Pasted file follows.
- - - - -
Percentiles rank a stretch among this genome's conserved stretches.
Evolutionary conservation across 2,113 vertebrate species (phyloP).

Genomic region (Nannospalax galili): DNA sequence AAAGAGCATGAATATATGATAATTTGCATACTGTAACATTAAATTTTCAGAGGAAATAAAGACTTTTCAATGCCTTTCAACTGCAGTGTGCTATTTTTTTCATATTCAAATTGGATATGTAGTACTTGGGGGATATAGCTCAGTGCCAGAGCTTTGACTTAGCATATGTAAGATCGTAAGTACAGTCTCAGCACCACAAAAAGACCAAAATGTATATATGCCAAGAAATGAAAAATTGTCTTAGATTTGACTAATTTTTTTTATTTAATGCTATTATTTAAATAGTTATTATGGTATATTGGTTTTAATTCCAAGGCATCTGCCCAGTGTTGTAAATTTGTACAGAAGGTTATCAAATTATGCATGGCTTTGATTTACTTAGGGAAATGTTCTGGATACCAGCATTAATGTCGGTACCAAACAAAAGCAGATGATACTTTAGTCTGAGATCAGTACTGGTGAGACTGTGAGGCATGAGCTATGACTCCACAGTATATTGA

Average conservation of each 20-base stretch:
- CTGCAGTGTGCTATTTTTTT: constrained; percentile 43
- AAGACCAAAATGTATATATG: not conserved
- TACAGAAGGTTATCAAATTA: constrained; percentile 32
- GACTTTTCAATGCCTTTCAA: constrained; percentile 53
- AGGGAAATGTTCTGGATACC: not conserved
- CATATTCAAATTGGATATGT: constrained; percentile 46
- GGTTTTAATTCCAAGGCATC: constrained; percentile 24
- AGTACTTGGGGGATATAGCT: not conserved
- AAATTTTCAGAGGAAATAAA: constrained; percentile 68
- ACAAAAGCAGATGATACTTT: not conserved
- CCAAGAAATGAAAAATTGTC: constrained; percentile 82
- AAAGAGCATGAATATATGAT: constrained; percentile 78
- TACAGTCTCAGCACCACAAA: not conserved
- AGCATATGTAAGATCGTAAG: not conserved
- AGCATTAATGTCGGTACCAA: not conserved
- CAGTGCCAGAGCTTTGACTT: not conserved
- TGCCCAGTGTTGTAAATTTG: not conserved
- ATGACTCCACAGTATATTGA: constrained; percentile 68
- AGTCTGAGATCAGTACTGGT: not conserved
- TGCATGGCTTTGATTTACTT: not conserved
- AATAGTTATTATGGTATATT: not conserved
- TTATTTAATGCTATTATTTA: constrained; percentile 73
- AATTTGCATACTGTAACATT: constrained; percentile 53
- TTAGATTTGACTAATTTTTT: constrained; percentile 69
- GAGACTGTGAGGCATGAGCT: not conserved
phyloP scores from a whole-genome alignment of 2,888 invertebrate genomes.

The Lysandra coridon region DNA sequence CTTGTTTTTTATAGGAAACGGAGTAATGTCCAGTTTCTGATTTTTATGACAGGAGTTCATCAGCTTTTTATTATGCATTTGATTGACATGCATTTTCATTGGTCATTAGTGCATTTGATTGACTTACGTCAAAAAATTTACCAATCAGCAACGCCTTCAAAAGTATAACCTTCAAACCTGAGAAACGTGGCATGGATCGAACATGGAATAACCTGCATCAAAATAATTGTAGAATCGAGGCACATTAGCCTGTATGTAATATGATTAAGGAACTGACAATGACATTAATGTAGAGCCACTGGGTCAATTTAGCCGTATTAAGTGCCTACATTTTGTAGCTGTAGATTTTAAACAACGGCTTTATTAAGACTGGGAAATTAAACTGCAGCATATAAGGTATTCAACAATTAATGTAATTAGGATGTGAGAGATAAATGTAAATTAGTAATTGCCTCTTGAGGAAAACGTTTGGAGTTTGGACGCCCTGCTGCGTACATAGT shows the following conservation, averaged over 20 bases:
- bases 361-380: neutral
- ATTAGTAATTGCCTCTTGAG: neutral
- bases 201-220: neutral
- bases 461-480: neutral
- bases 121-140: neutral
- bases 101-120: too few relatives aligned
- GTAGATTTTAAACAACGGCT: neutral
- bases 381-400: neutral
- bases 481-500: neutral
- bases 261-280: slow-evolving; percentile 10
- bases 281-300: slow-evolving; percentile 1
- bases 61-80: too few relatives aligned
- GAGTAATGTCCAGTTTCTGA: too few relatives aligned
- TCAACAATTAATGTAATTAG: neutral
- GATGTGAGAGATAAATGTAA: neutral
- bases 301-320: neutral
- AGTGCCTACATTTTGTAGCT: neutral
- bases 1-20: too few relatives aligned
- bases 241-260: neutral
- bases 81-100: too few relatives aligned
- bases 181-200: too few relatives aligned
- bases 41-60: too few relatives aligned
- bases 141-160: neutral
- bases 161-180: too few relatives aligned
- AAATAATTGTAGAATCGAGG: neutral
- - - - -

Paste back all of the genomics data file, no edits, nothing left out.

Percentiles rank a stretch among this genome's conserved stretches.
Evolutionary conservation across 2,113 vertebrate species (phyloP).

Genomic region (Nannospalax galili): DNA sequence AAAGAGCATGAATATATGATAATTTGCATACTGTAACATTAAATTTTCAGAGGAAATAAAGACTTTTCAATGCCTTTCAACTGCAGTGTGCTATTTTTTTCATATTCAAATTGGATATGTAGTACTTGGGGGATATAGCTCAGTGCCAGAGCTTTGACTTAGCATATGTAAGATCGTAAGTACAGTCTCAGCACCACAAAAAGACCAAAATGTATATATGCCAAGAAATGAAAAATTGTCTTAGATTTGACTAATTTTTTTTATTTAATGCTATTATTTAAATAGTTATTATGGTATATTGGTTTTAATTCCAAGGCATCTGCCCAGTGTTGTAAATTTGTACAGAAGGTTATCAAATTATGCATGGCTTTGATTTACTTAGGGAAATGTTCTGGATACCAGCATTAATGTCGGTACCAAACAAAAGCAGATGATACTTTAGTCTGAGATCAGTACTGGTGAGACTGTGAGGCATGAGCTATGACTCCACAGTATATTGA

Average conservation of each 20-base stretch:
- CTGCAGTGTGCTATTTTTTT: constrained; percentile 43
- AAGACCAAAATGTATATATG: not conserved
- TACAGAAGGTTATCAAATTA: constrained; percentile 32
- GACTTTTCAATGCCTTTCAA: constrained; percentile 53
- AGGGAAATGTTCTGGATACC: not conserved
- CATATTCAAATTGGATATGT: constrained; percentile 46
- GGTTTTAATTCCAAGGCATC: constrained; percentile 24
- AGTACTTGGGGGATATAGCT: not conserved
- AAATTTTCAGAGGAAATAAA: constrained; percentile 68
- ACAAAAGCAGATGATACTTT: not conserved
- CCAAGAAATGAAAAATTGTC: constrained; percentile 82
- AAAGAGCATGAATATATGAT: constrained; percentile 78
- TACAGTCTCAGCACCACAAA: not conserved
- AGCATATGTAAGATCGTAAG: not conserved
- AGCATTAATGTCGGTACCAA: not conserved
- CAGTGCCAGAGCTTTGACTT: not conserved
- TGCCCAGTGTTGTAAATTTG: not conserved
- ATGACTCCACAGTATATTGA: constrained; percentile 68
- AGTCTGAGATCAGTACTGGT: not conserved
- TGCATGGCTTTGATTTACTT: not conserved
- AATAGTTATTATGGTATATT: not conserved
- TTATTTAATGCTATTATTTA: constrained; percentile 73
- AATTTGCATACTGTAACATT: constrained; percentile 53
- TTAGATTTGACTAATTTTTT: constrained; percentile 69
- GAGACTGTGAGGCATGAGCT: not conserved
phyloP scores from a whole-genome alignment of 2,888 invertebrate genomes.

The Lysandra coridon region DNA sequence CTTGTTTTTTATAGGAAACGGAGTAATGTCCAGTTTCTGATTTTTATGACAGGAGTTCATCAGCTTTTTATTATGCATTTGATTGACATGCATTTTCATTGGTCATTAGTGCATTTGATTGACTTACGTCAAAAAATTTACCAATCAGCAACGCCTTCAAAAGTATAACCTTCAAACCTGAGAAACGTGGCATGGATCGAACATGGAATAACCTGCATCAAAATAATTGTAGAATCGAGGCACATTAGCCTGTATGTAATATGATTAAGGAACTGACAATGACATTAATGTAGAGCCACTGGGTCAATTTAGCCGTATTAAGTGCCTACATTTTGTAGCTGTAGATTTTAAACAACGGCTTTATTAAGACTGGGAAATTAAACTGCAGCATATAAGGTATTCAACAATTAATGTAATTAGGATGTGAGAGATAAATGTAAATTAGTAATTGCCTCTTGAGGAAAACGTTTGGAGTTTGGACGCCCTGCTGCGTACATAGT shows the following conservation, averaged over 20 bases:
- bases 361-380: neutral
- ATTAGTAATTGCCTCTTGAG: neutral
- bases 201-220: neutral
- bases 461-480: neutral
- bases 121-140: neutral
- bases 101-120: too few relatives aligned
- GTAGATTTTAAACAACGGCT: neutral
- bases 381-400: neutral
- bases 481-500: neutral
- bases 261-280: slow-evolving; percentile 10
- bases 281-300: slow-evolving; percentile 1
- bases 61-80: too few relatives aligned
- GAGTAATGTCCAGTTTCTGA: too few relatives aligned
- TCAACAATTAATGTAATTAG: neutral
- GATGTGAGAGATAAATGTAA: neutral
- bases 301-320: neutral
- AGTGCCTACATTTTGTAGCT: neutral
- bases 1-20: too few relatives aligned
- bases 241-260: neutral
- bases 81-100: too few relatives aligned
- bases 181-200: too few relatives aligned
- bases 41-60: too few relatives aligned
- bases 141-160: neutral
- bases 161-180: too few relatives aligned
- AAATAATTGTAGAATCGAGG: neutral